How to calculate unpaid leave

Written by jason brick
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Unpaid leave is rarely tracked against a bank. Unlike sick time or vacation, there usually isn't a maximum cap you need to run a tally against. Rather, an employer needs to track unpaid leave in order to figure out how much pay to dock a salaried employee. Hourly employees almost never need to track unpaid leave, as the time off is evident on their punch cards.

Skill level:


  1. 1

    Divide the employee's monthly salary by 173.33 (the assumed number of monthly hours for a full-time employee). You may want to check this number against employment law in your state in case of variance.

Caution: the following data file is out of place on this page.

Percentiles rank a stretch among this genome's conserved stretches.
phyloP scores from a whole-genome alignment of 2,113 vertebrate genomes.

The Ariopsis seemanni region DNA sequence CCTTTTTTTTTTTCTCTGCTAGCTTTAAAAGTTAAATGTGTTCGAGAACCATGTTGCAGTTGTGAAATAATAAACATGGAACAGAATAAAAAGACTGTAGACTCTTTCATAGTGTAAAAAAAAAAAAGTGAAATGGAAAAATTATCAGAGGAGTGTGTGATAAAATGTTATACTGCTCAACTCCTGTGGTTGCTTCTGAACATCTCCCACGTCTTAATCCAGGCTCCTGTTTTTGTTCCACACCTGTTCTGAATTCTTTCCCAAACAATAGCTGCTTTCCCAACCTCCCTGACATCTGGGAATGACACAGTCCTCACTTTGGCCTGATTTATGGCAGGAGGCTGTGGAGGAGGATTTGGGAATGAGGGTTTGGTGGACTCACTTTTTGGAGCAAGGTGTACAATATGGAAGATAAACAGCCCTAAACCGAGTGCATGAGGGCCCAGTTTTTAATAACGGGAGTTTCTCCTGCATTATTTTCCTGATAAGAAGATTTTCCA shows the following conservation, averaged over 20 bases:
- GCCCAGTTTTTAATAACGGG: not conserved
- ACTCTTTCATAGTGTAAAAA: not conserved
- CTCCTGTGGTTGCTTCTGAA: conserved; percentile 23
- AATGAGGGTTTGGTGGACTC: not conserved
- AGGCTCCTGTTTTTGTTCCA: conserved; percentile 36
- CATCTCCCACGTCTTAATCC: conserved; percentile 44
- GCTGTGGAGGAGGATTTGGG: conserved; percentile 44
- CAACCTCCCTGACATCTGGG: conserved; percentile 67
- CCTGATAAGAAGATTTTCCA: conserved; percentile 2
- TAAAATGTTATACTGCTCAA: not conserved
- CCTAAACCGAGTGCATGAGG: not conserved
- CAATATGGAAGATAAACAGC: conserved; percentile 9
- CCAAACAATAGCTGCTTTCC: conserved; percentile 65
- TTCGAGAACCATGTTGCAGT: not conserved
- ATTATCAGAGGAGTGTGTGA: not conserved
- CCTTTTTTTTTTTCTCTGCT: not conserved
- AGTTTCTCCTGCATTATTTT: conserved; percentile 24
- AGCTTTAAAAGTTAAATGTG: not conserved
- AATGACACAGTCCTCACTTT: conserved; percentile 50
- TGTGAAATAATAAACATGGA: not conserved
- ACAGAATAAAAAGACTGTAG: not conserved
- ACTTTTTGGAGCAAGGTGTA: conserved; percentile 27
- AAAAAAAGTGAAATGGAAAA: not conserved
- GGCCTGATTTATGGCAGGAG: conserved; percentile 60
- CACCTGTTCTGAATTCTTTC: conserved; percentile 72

2. 2

    Multiply the result from Step 1 by the number of hours of unpaid leave. Assume eight hours of unpaid leave for every full day of work the employee missed.

  3. 3

    Deduct the result of Step 2 from the employee's gross salary. Be sure this change is reflected in their withheld taxes and other proportional adjustments. In most cases, your payroll software will do this automatically.

  4. 4

    Calculate other factors the unpaid leave might affect. Some examples include accumulated sick leave or vacation time, seniority by hours on the job and pension contributions.

  5. 5

    Note the total amount of unpaid leave taken during the pay period. Although few companies have exact policies regarding maximum unpaid leave, this does start a record if the employee's attendance becomes a problem.

  6. 6

    Double-check state employment laws to see if there are any further repercussions of unpaid leave in your area.

Tips and warnings

  • Employment law is very complex and can carry hefty penalties for making a mistake. Check with your accountant, book-keeper or lawyer when putting together any kind of payroll policy.

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